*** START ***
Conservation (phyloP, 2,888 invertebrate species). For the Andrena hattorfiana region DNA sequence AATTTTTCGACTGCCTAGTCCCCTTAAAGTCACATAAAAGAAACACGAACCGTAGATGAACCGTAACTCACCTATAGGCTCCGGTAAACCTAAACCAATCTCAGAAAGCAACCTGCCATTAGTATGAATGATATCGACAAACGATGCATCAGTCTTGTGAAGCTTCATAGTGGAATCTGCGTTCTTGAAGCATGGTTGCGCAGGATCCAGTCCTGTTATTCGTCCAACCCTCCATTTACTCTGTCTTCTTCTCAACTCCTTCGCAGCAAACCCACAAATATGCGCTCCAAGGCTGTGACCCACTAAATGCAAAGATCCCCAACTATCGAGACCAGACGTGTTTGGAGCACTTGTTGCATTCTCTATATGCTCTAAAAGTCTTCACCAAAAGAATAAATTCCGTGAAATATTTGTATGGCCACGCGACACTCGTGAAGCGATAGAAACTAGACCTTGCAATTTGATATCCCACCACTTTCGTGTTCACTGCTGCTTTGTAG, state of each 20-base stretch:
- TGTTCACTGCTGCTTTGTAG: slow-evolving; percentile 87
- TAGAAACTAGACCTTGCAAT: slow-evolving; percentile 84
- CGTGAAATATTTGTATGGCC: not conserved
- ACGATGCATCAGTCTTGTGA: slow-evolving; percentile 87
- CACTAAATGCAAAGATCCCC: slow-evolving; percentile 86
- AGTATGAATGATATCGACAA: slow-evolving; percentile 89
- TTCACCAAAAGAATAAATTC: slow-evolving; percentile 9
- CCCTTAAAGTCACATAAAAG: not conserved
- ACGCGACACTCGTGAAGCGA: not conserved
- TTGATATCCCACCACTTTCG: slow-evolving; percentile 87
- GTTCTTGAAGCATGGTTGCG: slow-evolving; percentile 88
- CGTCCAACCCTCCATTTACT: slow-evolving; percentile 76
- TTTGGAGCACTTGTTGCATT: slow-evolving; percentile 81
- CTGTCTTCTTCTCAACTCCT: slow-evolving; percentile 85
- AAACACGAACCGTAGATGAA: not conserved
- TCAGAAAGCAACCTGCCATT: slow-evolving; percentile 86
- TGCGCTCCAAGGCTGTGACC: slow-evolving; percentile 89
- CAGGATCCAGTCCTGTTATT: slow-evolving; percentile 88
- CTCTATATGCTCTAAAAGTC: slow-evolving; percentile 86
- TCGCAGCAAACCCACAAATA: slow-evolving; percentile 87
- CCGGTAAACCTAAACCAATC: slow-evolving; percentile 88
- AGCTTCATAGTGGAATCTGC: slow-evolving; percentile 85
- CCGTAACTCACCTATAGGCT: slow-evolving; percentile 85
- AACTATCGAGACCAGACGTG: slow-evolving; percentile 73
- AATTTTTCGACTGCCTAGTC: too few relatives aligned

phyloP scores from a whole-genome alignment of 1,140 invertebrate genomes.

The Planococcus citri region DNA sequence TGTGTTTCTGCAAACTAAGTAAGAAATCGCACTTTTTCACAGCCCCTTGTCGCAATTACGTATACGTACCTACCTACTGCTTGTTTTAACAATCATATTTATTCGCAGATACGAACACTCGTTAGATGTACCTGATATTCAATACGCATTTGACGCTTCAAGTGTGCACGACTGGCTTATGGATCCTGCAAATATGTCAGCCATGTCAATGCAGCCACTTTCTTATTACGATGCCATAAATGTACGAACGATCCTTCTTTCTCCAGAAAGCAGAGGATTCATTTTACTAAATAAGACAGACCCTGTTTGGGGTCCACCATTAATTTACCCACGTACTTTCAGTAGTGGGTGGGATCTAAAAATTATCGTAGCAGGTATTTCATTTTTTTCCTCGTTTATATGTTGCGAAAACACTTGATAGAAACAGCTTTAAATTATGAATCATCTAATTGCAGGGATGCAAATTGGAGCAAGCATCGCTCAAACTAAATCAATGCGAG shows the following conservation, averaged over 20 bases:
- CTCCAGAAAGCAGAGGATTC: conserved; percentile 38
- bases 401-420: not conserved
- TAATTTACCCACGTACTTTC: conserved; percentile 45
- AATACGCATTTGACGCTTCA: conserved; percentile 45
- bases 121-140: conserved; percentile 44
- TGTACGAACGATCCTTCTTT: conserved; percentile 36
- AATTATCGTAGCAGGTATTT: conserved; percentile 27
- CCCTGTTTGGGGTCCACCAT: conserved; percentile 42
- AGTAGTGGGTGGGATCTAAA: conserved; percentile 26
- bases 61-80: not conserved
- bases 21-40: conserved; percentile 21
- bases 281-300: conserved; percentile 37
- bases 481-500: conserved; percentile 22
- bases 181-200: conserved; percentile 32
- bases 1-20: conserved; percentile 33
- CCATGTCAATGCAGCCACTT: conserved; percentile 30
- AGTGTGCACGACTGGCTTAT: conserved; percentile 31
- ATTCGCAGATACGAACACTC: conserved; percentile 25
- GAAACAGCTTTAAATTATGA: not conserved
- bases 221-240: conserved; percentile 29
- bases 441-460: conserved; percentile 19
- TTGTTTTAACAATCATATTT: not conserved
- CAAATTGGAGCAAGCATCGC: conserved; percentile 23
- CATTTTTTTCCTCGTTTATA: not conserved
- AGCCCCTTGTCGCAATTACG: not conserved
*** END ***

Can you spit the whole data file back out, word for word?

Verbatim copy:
Conservation (phyloP, 2,888 invertebrate species). For the Andrena hattorfiana region DNA sequence AATTTTTCGACTGCCTAGTCCCCTTAAAGTCACATAAAAGAAACACGAACCGTAGATGAACCGTAACTCACCTATAGGCTCCGGTAAACCTAAACCAATCTCAGAAAGCAACCTGCCATTAGTATGAATGATATCGACAAACGATGCATCAGTCTTGTGAAGCTTCATAGTGGAATCTGCGTTCTTGAAGCATGGTTGCGCAGGATCCAGTCCTGTTATTCGTCCAACCCTCCATTTACTCTGTCTTCTTCTCAACTCCTTCGCAGCAAACCCACAAATATGCGCTCCAAGGCTGTGACCCACTAAATGCAAAGATCCCCAACTATCGAGACCAGACGTGTTTGGAGCACTTGTTGCATTCTCTATATGCTCTAAAAGTCTTCACCAAAAGAATAAATTCCGTGAAATATTTGTATGGCCACGCGACACTCGTGAAGCGATAGAAACTAGACCTTGCAATTTGATATCCCACCACTTTCGTGTTCACTGCTGCTTTGTAG, state of each 20-base stretch:
- TGTTCACTGCTGCTTTGTAG: slow-evolving; percentile 87
- TAGAAACTAGACCTTGCAAT: slow-evolving; percentile 84
- CGTGAAATATTTGTATGGCC: not conserved
- ACGATGCATCAGTCTTGTGA: slow-evolving; percentile 87
- CACTAAATGCAAAGATCCCC: slow-evolving; percentile 86
- AGTATGAATGATATCGACAA: slow-evolving; percentile 89
- TTCACCAAAAGAATAAATTC: slow-evolving; percentile 9
- CCCTTAAAGTCACATAAAAG: not conserved
- ACGCGACACTCGTGAAGCGA: not conserved
- TTGATATCCCACCACTTTCG: slow-evolving; percentile 87
- GTTCTTGAAGCATGGTTGCG: slow-evolving; percentile 88
- CGTCCAACCCTCCATTTACT: slow-evolving; percentile 76
- TTTGGAGCACTTGTTGCATT: slow-evolving; percentile 81
- CTGTCTTCTTCTCAACTCCT: slow-evolving; percentile 85
- AAACACGAACCGTAGATGAA: not conserved
- TCAGAAAGCAACCTGCCATT: slow-evolving; percentile 86
- TGCGCTCCAAGGCTGTGACC: slow-evolving; percentile 89
- CAGGATCCAGTCCTGTTATT: slow-evolving; percentile 88
- CTCTATATGCTCTAAAAGTC: slow-evolving; percentile 86
- TCGCAGCAAACCCACAAATA: slow-evolving; percentile 87
- CCGGTAAACCTAAACCAATC: slow-evolving; percentile 88
- AGCTTCATAGTGGAATCTGC: slow-evolving; percentile 85
- CCGTAACTCACCTATAGGCT: slow-evolving; percentile 85
- AACTATCGAGACCAGACGTG: slow-evolving; percentile 73
- AATTTTTCGACTGCCTAGTC: too few relatives aligned

phyloP scores from a whole-genome alignment of 1,140 invertebrate genomes.

The Planococcus citri region DNA sequence TGTGTTTCTGCAAACTAAGTAAGAAATCGCACTTTTTCACAGCCCCTTGTCGCAATTACGTATACGTACCTACCTACTGCTTGTTTTAACAATCATATTTATTCGCAGATACGAACACTCGTTAGATGTACCTGATATTCAATACGCATTTGACGCTTCAAGTGTGCACGACTGGCTTATGGATCCTGCAAATATGTCAGCCATGTCAATGCAGCCACTTTCTTATTACGATGCCATAAATGTACGAACGATCCTTCTTTCTCCAGAAAGCAGAGGATTCATTTTACTAAATAAGACAGACCCTGTTTGGGGTCCACCATTAATTTACCCACGTACTTTCAGTAGTGGGTGGGATCTAAAAATTATCGTAGCAGGTATTTCATTTTTTTCCTCGTTTATATGTTGCGAAAACACTTGATAGAAACAGCTTTAAATTATGAATCATCTAATTGCAGGGATGCAAATTGGAGCAAGCATCGCTCAAACTAAATCAATGCGAG shows the following conservation, averaged over 20 bases:
- CTCCAGAAAGCAGAGGATTC: conserved; percentile 38
- bases 401-420: not conserved
- TAATTTACCCACGTACTTTC: conserved; percentile 45
- AATACGCATTTGACGCTTCA: conserved; percentile 45
- bases 121-140: conserved; percentile 44
- TGTACGAACGATCCTTCTTT: conserved; percentile 36
- AATTATCGTAGCAGGTATTT: conserved; percentile 27
- CCCTGTTTGGGGTCCACCAT: conserved; percentile 42
- AGTAGTGGGTGGGATCTAAA: conserved; percentile 26
- bases 61-80: not conserved
- bases 21-40: conserved; percentile 21
- bases 281-300: conserved; percentile 37
- bases 481-500: conserved; percentile 22
- bases 181-200: conserved; percentile 32
- bases 1-20: conserved; percentile 33
- CCATGTCAATGCAGCCACTT: conserved; percentile 30
- AGTGTGCACGACTGGCTTAT: conserved; percentile 31
- ATTCGCAGATACGAACACTC: conserved; percentile 25
- GAAACAGCTTTAAATTATGA: not conserved
- bases 221-240: conserved; percentile 29
- bases 441-460: conserved; percentile 19
- TTGTTTTAACAATCATATTT: not conserved
- CAAATTGGAGCAAGCATCGC: conserved; percentile 23
- CATTTTTTTCCTCGTTTATA: not conserved
- AGCCCCTTGTCGCAATTACG: not conserved